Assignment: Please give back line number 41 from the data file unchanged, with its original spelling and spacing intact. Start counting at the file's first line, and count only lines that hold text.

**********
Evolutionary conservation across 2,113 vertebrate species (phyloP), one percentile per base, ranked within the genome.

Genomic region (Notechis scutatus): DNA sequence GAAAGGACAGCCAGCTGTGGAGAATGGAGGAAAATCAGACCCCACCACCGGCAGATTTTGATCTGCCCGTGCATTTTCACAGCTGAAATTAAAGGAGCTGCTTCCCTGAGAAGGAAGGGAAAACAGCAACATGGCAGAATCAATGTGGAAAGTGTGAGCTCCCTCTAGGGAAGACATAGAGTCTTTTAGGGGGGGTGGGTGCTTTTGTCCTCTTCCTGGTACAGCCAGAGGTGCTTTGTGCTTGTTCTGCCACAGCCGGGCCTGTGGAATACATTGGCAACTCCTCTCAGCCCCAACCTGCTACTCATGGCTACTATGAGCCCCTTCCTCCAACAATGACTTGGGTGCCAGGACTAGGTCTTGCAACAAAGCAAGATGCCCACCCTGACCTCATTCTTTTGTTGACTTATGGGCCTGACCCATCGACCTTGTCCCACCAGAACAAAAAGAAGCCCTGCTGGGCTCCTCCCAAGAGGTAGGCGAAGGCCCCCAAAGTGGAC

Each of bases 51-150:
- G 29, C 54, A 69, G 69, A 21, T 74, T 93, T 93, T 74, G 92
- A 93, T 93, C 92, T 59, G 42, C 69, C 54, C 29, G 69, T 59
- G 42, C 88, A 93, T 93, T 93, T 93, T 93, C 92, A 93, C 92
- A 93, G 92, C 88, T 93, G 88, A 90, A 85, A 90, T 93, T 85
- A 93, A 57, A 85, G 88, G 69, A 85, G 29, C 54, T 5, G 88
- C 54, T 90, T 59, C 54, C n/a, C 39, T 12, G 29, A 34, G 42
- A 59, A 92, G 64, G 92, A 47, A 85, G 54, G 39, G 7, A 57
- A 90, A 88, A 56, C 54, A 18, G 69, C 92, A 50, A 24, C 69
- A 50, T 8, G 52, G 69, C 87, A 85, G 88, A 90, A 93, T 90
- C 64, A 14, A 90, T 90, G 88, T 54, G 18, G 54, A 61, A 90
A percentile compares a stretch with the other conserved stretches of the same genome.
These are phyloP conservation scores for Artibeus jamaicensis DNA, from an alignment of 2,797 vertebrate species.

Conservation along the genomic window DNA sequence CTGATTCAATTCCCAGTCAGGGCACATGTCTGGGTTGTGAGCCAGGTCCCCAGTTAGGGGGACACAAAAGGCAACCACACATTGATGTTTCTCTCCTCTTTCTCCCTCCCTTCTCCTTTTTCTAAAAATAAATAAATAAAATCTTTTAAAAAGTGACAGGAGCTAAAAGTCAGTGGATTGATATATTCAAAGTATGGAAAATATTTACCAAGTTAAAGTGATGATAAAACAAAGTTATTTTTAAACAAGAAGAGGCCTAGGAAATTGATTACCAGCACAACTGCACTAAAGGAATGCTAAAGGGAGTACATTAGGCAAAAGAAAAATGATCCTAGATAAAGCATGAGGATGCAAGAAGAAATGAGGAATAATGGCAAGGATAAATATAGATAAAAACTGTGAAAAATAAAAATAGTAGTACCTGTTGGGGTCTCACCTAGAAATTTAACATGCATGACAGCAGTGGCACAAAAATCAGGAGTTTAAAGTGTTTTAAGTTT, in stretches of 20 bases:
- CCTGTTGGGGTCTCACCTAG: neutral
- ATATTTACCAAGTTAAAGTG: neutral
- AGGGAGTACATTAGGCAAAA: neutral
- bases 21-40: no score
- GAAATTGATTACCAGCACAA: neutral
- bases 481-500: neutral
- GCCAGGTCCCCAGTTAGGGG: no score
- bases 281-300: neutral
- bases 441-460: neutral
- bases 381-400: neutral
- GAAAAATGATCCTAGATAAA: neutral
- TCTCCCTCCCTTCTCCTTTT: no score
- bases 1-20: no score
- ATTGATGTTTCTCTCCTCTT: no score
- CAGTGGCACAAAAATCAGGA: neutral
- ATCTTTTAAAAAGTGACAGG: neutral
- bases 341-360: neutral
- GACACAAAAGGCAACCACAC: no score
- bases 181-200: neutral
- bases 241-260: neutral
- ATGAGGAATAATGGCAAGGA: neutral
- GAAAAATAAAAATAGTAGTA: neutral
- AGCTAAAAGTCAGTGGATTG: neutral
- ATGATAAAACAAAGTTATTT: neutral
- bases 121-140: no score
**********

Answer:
- bases 121-140: no score